By David Perry
One grant will fund research on right-wing domestic terrorism and the other will support a study on the ethics of using artificial intelligence (AI) to supplant an increasingly stressed and aging American fighting force.
, a professor in the School of Criminology and Justice Studies
and director of the graduate program in security studies, will explore right-wing terrorism in the three-year, $998,599 grant from the National Institute of Justice for his project, “Characterizing and Preventing Domestic Terrorism: A Mixed-Methods Study of Five Far-Right Terrorist Groups.”
, assistant professor of philosophy
, is teaming up with Neil Shortland
, assistant professor in the School of Criminology and Justice Studies, to examine “The Ethics of Warfighter Participation in the Development and Testing of Artificial Intelligence-driven Performance Enhancements.” The grant, from the U.S. Department of Defense, is also spread over three years and totals $1,112,804.
“We’re trying to figure out how, when and if the U.S. Armed Forces can test performance enhancements on soldiers, with a focus on enhancements that use AI, like ‘brain-computer interfaces,’” Evans says.
There will be opportunities for UML students to work on both projects, the professors say.
“With this grant, we all win,” says Perliger. “Law enforcement gets the knowledge it needs, we get to improve our research and database, and the students get paid and have a chance to do research at a very high level.”
Perliger, who oversees the largest database of right-wing extremist violent incidents in the country, says law enforcement “doesn’t have a very complete understanding” of many far-right terrorist groups. They understand elements of several groups, he says, but lack deeper knowledge of plotting attacks.
The grant is especially timely in light of the surge of activity and visibility of right-wing extremist groups in recent years.
The first two years will be used to collect and analyze research into the groups. In the third year, Perliger will lead a team into police departments to teach new training models and programs to deal with right-wing extremism.
The Ethics of Artificial Intelligence In War
Evans, who specializes in bioethics and the ethics of technology, says he and Shortland will explore the ethics and decision-making processes surrounding performance-enhancement in soldiers.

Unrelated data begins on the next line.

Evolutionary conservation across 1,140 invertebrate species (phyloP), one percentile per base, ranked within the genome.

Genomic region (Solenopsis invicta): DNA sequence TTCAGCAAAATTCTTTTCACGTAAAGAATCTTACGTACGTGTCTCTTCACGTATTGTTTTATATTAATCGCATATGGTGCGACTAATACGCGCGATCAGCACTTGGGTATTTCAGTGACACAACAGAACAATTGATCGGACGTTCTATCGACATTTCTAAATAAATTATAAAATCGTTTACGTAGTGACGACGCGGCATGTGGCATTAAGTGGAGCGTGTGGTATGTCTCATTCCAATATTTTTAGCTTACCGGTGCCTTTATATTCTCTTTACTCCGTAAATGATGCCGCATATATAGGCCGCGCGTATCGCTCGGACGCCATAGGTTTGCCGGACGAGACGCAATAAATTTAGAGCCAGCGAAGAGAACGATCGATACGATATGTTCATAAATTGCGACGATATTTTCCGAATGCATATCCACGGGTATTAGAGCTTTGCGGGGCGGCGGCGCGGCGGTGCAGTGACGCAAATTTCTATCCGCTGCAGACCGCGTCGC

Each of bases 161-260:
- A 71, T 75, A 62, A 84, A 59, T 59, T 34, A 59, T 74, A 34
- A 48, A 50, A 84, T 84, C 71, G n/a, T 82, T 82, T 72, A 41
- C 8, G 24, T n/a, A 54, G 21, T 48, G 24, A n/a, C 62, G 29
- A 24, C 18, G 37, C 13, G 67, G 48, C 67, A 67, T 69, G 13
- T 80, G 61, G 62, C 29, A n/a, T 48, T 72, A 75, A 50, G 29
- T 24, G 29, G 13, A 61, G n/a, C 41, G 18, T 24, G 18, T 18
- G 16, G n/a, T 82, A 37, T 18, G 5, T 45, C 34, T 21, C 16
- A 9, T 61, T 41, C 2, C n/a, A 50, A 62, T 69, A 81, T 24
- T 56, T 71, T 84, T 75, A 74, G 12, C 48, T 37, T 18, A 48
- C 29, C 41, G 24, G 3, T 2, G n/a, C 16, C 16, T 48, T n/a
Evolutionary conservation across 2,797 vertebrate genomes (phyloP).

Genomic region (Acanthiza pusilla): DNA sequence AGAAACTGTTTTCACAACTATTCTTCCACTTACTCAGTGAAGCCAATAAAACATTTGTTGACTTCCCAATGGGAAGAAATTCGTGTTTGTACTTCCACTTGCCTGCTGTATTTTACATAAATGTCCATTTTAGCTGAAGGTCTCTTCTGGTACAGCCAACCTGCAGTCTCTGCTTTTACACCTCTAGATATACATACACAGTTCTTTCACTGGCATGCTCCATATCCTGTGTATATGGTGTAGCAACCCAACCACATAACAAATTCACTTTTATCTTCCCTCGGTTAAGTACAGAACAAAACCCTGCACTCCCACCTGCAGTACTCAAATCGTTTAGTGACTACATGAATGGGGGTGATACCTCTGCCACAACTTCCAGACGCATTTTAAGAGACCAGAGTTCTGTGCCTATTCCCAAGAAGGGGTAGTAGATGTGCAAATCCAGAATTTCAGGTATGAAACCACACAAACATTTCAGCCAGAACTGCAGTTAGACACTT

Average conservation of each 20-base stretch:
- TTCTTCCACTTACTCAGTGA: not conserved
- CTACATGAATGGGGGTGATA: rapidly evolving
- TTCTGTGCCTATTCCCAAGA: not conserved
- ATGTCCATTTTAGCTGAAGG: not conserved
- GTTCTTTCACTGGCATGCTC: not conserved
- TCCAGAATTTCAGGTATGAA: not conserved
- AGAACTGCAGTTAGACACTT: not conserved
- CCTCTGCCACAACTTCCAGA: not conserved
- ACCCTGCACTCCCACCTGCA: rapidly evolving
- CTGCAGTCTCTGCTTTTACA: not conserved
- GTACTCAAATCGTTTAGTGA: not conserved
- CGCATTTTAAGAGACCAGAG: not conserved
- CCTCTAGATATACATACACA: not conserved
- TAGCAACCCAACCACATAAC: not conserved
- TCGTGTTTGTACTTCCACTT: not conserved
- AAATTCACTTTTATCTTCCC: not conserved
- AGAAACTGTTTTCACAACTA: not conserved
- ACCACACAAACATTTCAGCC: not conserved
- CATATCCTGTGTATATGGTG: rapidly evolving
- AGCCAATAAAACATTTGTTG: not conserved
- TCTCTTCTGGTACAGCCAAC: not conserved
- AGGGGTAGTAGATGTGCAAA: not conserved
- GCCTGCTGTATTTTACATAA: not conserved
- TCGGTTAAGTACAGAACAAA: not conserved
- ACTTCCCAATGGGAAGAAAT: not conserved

“We’re looking at how people in the military decide when to test and use performance enhancements in soldiers,” says Evans, who notes that performance enhancements can include special diets or training regimens used by Olympic athletes. “But it could also include special drugs to keep soldiers awake, or even chips in their brains to allow them to communicate with computers.
“What we want to know is, how do different members of the military – not just the U.S but the militaries in England and Israel, too – how do they weigh the risks and benefits when using performance enhancement with soldiers?” says Evans.
Evans said the study will assess a wide range of situations when soldiers’ performance could be enhanced through artificial intelligence, “everything from improving nutrition to putting chips in the head of soldiers so they can fly drones with their mind. There’s a very big ethical question there: When is such a thing permissible?”
When Evans visited a special operations headquarters in Florida, he learned that aging special forces fighters were becoming harder to replace. To fill the ranks, Evans says not only were some notoriously rigorous qualifying standards loosened, but candidates were not as fit as previous classes.
“Special forces is a pretty extreme job, even by military standards,” says Evans.
Evans and Shortland plan on hiring doctoral students to assist with the project.